FAQ

Understanding Alzheimer’s : Myths and Facts

  • Understanding Alzheimer’s : Myths and Facts
  • Myth : Memory loss is a natural part of aging.

    Fact: As people age, it's normal to have occasional memory problems, such as forgetting the name of a person you've recently met. However, Alzheimer's is more than occasional memory loss. It's a disease that causes brain cells to malfunction and ultimately die. When this happens, an individual may forget the name of a longtime friend or what roads to take to return to a home they've lived in for decades.It can be difficult to tell normal memory problems from memory problems that should be a cause for concern. If you or a loved one has memory problems or other problems with thinking and learning that concern you, contact a physician. Sometimes the problems are caused by medication side effects, vitamin deficiencies or other conditions and can be reversed with treatment.

  • Myth : Alzheimer’s disease is not fatal.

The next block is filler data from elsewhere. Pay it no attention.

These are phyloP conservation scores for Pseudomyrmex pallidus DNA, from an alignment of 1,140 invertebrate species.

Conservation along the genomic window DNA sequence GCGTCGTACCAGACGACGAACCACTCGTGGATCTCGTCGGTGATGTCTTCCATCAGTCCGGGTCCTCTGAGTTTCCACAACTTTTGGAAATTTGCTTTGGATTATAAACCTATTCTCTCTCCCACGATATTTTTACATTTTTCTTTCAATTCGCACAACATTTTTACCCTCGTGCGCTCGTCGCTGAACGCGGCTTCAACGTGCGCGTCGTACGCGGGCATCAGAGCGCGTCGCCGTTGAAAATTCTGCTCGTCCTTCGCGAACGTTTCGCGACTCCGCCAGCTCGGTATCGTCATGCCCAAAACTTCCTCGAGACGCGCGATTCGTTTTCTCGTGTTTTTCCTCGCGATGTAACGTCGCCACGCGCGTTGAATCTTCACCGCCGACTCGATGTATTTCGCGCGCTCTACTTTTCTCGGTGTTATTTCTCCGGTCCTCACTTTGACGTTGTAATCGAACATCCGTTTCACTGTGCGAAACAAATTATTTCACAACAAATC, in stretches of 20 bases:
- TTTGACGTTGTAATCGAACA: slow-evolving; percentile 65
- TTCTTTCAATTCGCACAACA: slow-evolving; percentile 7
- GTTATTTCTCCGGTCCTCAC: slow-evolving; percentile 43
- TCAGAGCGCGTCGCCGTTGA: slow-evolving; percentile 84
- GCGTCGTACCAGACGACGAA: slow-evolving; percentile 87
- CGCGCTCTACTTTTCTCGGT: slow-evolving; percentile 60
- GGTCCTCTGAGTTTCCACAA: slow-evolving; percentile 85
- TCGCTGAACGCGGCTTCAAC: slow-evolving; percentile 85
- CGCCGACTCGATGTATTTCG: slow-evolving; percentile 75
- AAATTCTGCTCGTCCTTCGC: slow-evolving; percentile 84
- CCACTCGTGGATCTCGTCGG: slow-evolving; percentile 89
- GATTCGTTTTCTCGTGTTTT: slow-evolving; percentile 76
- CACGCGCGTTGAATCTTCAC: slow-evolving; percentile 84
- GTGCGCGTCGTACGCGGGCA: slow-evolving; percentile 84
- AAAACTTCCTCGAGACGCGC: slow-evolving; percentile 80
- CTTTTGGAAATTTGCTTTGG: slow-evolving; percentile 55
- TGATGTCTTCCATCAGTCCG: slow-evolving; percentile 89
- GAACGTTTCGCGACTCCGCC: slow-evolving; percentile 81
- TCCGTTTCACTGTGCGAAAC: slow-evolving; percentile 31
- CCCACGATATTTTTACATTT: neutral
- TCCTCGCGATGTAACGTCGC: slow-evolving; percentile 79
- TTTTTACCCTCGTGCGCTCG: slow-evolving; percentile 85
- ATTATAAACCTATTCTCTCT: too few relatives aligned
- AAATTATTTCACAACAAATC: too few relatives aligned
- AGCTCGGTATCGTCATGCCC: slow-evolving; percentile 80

Fact:  Alzheimer's disease destroys brain cells and causes memory changes, erratic behaviors and loss of body functions. It slowly and painfully takes away a person's identity, ability to connect with others, think, eat, talk, walk and find his or her way home.

  • Myth : Only older people can get Alzheimer's

    Fact:  Alzheimer's can strike people in their 30s, 40s and even 50s. This is called younger-onset Alzheimer's.

  • Myth : Drinking out of aluminum cans or cooking in aluminum pots and pans can lead to Alzheimer’s disease.

    Fact:  During the 1960s and 1970s, aluminum emerged as a possible suspect in Alzheimer’s. This suspicion led to concern about exposure to aluminum through everyday sources such as pots and pans, beverage cans, antacids and antiperspirants. Since then, studies have failed to confirm any role for aluminum in causing Alzheimer’s. Experts today focus on other areas of research, and few believe that everyday sources of aluminum pose any threat.

  • Myth : There are treatments available to stop the progression of Alzheimer's disease

    Fact: At this time, there is no treatment to cure, delay or stop the progression of Alzheimer's disease. FDA-approved drugs temporarily slow worsening of symptoms for about 6 to 12 months, on average, for about half of the individuals who take them.

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